Brussels plans to overhaul the bloc’s electricity market to prioritise cheaper renewable energy, European Union’s energy commissioner Kadri Simson has said, despite industry warnings that the reforms could smother investment in wind and solar projects.
The European Commission was under “very strong political pressure” to redesign the market to cut bills for consumers as the EU battles its most challenging energy crisis for decades, Simson said.
The commission was exploring how to bring the “benefits of a larger share of renewables” to consumers. “We will also need gas-fired power plants, but we don’t want to create a system where they will be in operation 24/7,” Simson added.
In a draft document outlining possible reforms seen by the Financial Times, the commission suggests making renewable power more reflective of its “true production costs,”given that once the infrastructure is built, the energy source for a wind farm or solar park is essentially free.
The draft document also proposes extending a windfall tax on renewable power companies, the proceeds of which are passed to consumers and which is due to expire in 2023.
The proposals to improve the bloc’s electricity market were made in response to pressure from several member states, notably France and Spain, which have urged the commission to end a system under which gas, the most expensive fuel currently in the bloc, sets the price for all power generated.
The model, known as the “merit order,”prioritises renewable and nuclear power to meet electricity demand first, followed by gas and coal. Prices are set by the final generator called on to meet demand, meaning renewable power prices are often pegged to the cost of fossil fuels.
While higher cost of gas has encourged investment in renewables, consumers still pay steep prices for renewable power despite its lower production costs.
Difficulties facing the bloc continue into 2023. The International Energy Agency has warned that the reduction in pipeline gas from Russia risks leaves the EU with a shortfall of 30 billion cubic metres of the fuel – about 7% of its 2021 consumption – over the year.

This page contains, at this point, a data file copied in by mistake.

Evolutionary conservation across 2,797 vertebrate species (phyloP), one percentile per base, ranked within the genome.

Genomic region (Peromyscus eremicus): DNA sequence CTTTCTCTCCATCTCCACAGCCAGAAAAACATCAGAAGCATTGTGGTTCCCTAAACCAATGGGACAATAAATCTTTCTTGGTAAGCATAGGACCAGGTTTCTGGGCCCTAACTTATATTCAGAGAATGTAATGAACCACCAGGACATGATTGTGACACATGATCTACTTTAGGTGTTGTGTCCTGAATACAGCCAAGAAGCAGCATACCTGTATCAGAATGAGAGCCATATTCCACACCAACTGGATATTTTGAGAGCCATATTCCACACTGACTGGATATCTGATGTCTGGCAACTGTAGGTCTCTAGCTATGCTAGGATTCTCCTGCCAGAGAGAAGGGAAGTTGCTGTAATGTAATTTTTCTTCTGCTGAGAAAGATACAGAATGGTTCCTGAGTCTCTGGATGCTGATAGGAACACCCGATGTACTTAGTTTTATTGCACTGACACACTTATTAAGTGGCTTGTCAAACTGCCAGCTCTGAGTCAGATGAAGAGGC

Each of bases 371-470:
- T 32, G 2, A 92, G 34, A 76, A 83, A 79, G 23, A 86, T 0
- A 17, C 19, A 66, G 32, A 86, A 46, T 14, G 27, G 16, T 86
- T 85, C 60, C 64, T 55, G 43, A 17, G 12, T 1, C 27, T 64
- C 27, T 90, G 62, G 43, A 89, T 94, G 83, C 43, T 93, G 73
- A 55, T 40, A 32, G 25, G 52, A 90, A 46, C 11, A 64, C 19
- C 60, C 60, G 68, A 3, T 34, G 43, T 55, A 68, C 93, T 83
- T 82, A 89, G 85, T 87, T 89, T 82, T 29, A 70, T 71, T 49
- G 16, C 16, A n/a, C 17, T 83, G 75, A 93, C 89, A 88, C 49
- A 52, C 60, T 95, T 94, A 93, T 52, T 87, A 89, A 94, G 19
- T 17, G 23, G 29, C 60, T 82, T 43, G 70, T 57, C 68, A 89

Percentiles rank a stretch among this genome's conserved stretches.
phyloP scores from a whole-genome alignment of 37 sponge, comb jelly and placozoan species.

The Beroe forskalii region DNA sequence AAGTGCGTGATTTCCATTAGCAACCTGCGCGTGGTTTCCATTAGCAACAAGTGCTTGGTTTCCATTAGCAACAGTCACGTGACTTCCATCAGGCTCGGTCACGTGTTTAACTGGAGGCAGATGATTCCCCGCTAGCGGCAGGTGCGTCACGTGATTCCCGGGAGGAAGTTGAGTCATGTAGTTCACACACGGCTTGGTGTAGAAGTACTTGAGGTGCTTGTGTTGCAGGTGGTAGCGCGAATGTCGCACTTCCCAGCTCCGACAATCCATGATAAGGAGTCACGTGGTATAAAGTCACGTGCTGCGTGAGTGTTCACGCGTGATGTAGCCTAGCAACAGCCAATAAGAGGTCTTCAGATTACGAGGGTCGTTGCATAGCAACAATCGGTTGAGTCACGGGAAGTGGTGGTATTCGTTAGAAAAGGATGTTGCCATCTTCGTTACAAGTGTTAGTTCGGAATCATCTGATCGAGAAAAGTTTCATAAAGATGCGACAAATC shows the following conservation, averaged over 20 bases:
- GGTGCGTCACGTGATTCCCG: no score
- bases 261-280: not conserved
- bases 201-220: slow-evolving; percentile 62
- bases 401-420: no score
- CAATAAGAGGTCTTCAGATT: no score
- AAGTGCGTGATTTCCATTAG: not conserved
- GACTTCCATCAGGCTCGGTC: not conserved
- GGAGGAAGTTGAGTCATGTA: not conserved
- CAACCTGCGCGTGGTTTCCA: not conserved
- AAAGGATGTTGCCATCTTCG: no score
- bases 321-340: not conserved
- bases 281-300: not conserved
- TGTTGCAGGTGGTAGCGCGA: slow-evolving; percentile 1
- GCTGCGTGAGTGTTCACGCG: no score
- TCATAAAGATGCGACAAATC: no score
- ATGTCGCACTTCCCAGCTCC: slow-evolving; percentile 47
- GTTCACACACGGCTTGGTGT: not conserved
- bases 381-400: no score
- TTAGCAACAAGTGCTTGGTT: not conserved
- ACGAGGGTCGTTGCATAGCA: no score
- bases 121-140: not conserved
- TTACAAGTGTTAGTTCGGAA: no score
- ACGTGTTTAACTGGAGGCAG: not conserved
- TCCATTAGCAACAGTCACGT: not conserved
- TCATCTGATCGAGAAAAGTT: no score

Renewables accounted for about two-fifths of European electricity production in 2020, with 36% coming from fossil fuels and 25% from nuclear, according to European Commission data.
Industry executives said Brussels’ proposals would undermine long-term contracts such as power purchase agreements (PPAs), which are based on average pricing over the contract term and ensure developers receive a return on their investment.
“Talking about reworking the electricity market to sweat out any imagined margins is the wrong thinking at a very critical moment,” said Ulrik Stridbæk, head of regulatory affairs at Ørsted, the Danish energy company.
Nick Keramidas, regulatory affairs director at Greek metallurgy company Mytilineos, said: “These PPAs can be worth hundreds of millions of euros because they can last 10 or 15 years. [When making investments] you need to make sure the market fundamentals will ... not change.”
Brussels has said it would issue a consultation on the possible reforms, and publish a full proposal by the end of March.
Simson acknowledged it was “not a good idea” to undertake major energy legislation in the midst of a crisis. Yet, “this is something that will define our electricity networks for decades. And ... we cannot treat it as emergency measure,” she said.